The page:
Damsel – Arcade Platforming with Bite
I scoffed after playing my first few levels of Damsel. The marketing had promised me a fast-paced challenging action platformer and while they were right about most of that, ‘challenging’ wasn’t exactly something I would have used to describe these introductory levels.
Clearly, I was just a video game master. So skilled and fancy that this beautiful little arcade vampire shooting simulator just couldn’t keep up.
Slowly, it started proving me very wrong. Damsel starts you out perhaps a little too easily, the side-scrolling action is fast but unthreatening, at least to begin with. Each level can hold a different main objective, whether you’re saving the hostages, cracking the safes, or killing all the vampires and it wants you to be clear about how to achieve these. At first, I mistook this gentle walk in for a lack of teeth but soon Damsel was proving true to its vampiric theme.
Speaking of, the bite-size levels work well giving you an easy drop in and out style of play. You can load up and play a few levels and put it back down within a few minutes, saving you from too much frustration if a level is getting the better of you. Not only is this good for those short on time but this paired with the Twitch integration could make it a good in-between choice for those looking to stream.
The different objectives help to offer some variety to the levels, but it seems a bit of a facade and is rather unnecessary. It can be fun setting little personal challenges to go with them like choosing to go through trying to avoid killing the vampires in favour of just hacking all the servers. Unfortunately, some of the options can feel quite similar activating a small puzzle where you have to hit a button on the yellow marker in differing ways, so the added differences aren’t as varied as they originally seem. You will also still just get more points for doing everything a level has to offer so for completionists this will likely be the main way of playing. Thankfully the level design is all quite different with several enemy types so while what you’re doing may become repetitive no two levels felt exactly the same.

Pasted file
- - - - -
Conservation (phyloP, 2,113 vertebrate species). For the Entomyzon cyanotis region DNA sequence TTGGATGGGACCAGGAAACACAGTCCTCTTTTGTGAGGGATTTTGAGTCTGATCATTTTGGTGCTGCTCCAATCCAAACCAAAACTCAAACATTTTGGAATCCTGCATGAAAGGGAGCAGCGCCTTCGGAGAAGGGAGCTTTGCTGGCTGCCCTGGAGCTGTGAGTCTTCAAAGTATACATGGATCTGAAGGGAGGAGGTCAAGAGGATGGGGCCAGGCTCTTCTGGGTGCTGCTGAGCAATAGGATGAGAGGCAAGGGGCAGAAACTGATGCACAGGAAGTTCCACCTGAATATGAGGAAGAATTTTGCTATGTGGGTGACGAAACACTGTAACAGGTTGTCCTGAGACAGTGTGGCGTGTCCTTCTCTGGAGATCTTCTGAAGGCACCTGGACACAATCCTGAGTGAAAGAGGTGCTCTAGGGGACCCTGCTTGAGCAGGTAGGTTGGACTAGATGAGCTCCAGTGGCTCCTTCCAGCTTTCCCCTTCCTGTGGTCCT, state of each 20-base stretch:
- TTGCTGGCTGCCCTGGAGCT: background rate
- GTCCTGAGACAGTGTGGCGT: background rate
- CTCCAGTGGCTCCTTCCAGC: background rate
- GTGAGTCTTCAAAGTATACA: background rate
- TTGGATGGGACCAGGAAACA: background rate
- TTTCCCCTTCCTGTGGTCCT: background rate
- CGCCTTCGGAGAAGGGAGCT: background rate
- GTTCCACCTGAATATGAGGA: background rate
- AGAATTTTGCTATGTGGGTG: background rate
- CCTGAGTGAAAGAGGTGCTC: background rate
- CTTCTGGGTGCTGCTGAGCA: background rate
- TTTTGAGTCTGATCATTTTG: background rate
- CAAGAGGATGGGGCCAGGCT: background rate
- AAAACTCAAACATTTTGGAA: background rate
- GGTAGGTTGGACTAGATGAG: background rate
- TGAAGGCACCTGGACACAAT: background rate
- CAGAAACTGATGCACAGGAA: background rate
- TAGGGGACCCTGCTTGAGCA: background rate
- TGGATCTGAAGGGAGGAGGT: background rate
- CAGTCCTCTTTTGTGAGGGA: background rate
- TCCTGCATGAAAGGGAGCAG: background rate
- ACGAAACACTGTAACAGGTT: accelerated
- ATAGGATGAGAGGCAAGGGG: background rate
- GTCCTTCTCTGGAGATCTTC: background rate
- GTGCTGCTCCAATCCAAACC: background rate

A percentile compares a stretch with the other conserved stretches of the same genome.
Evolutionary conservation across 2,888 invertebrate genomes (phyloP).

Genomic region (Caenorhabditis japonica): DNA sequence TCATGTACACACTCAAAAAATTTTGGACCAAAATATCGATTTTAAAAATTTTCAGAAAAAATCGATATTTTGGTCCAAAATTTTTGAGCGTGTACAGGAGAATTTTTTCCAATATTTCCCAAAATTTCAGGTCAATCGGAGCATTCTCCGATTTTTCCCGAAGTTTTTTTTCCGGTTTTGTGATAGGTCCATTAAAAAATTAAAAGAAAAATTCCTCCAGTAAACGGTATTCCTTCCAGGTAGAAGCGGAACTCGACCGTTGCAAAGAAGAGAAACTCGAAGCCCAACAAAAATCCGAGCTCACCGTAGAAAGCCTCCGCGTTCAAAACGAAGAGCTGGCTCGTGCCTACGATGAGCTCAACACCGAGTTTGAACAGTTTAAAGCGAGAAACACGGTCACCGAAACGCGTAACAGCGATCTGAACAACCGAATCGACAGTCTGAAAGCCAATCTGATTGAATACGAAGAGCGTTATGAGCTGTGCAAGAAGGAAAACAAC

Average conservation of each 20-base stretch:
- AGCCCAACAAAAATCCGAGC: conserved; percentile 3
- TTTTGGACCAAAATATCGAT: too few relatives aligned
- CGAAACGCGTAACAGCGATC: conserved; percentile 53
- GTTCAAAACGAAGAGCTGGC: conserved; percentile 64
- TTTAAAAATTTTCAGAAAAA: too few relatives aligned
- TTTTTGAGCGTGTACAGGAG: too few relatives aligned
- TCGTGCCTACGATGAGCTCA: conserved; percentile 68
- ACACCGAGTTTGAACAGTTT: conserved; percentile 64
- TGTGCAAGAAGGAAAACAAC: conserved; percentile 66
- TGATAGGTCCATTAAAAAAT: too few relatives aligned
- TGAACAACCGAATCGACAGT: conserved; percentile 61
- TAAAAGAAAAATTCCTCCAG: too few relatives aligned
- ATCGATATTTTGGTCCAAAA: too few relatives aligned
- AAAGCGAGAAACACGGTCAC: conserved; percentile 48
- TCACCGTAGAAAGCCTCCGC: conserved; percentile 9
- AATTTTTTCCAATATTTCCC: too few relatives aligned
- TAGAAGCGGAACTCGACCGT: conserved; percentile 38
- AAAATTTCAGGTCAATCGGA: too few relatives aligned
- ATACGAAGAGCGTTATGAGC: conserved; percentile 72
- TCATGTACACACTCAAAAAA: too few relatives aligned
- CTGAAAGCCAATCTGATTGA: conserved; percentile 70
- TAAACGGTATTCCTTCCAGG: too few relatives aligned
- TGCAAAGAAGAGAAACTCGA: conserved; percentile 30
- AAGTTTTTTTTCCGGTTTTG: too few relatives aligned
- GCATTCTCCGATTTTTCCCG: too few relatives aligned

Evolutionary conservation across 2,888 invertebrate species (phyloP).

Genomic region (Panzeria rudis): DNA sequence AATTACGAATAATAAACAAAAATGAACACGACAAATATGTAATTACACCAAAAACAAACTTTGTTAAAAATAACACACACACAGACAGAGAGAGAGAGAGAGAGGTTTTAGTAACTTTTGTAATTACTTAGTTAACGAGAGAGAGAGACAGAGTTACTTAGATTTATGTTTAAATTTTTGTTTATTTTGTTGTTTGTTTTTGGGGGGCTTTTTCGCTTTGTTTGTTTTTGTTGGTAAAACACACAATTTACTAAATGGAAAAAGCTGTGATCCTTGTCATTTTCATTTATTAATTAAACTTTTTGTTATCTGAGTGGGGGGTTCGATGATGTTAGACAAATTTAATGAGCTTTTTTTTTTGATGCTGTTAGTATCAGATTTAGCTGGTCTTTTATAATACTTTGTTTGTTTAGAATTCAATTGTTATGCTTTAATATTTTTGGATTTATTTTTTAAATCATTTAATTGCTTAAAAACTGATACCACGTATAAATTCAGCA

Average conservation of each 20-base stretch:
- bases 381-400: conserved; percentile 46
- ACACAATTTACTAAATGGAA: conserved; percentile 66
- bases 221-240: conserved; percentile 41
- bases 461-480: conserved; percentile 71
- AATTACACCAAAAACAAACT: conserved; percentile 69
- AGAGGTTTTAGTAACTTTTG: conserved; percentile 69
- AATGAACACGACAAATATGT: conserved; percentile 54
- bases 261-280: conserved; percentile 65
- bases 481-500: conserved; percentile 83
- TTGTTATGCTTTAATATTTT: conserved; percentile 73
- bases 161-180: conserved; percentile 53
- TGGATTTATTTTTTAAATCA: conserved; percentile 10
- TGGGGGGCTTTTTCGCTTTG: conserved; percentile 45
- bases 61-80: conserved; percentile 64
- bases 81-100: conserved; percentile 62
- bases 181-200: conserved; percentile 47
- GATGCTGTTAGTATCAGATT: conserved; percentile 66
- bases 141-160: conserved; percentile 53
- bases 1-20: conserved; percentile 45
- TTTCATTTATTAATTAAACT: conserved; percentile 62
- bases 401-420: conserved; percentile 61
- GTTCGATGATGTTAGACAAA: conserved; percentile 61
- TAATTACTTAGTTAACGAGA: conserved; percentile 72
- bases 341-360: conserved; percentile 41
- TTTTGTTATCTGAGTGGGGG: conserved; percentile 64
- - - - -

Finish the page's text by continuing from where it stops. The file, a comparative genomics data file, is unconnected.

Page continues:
The art is incredibly polished and detailed with some of the levels having me genuinely stunned by their backgrounds – until of course I was punished for standing still that long. This did mean that sometimes I would misconstrue a hostage for a vampire and take them out frustratingly ending my run on that level. I was also the kind of person to fire rapidly in the ‘don’t shoot’ sections of time crisis back in the day so this could be more my problem than anything else.
Another misconception I had while playing at first, was the controls felt floaty as though there wasn’t enough weight or precision to my movements. After some acclimatisation I found myself executing moves that proved this couldn’t be the case. It’s one of those games where you can sloppily fumble your way through most early levels doing the bare minimum, or purposefully repeat sequences until you can perfectly zip through completing every objective with zero damage. There are even options in the menu to stop you from dying if you want a bit more of a puzzle focussed and relaxing play, or if you want it harder it has you covered there too. All ways of playing are open to you which offers a level of replayability and personal reward.
This is furthered by daily challenges and leaderboards which will come on release day. While Damsel may not take you more than a few hours to beat, depending on your skill and play style there’s a surprising amount more meat than initially appears on these bones.
In between levels you’re treated to comic book style snippets of story to explain why you’re mowing down vampires as though you really need a reason. It was a little confusing to read that my next mission was supposedly stealth and have it play out exactly like all others. They’re pretty and seemingly purposefully cliche with tough guy attitudes and sassy back and forth but I didn’t find they added much to the experience.
Damsel gives back what you put in which is fantastic for those wanting to really master a new arcade platformer. It lets you play however you like while staying true to its roots of having a serious challenge for those looking for it. There’s a sense of doing the same thing over and over again and it can be fairly frustrating at times but this is all nicely combatted by having short and varying levels so there’s no need to play the entire thing in one run. Damsel is well worth a look and feels like a game that will only grow and get better when it’s 3rd chapter is added to complete the story.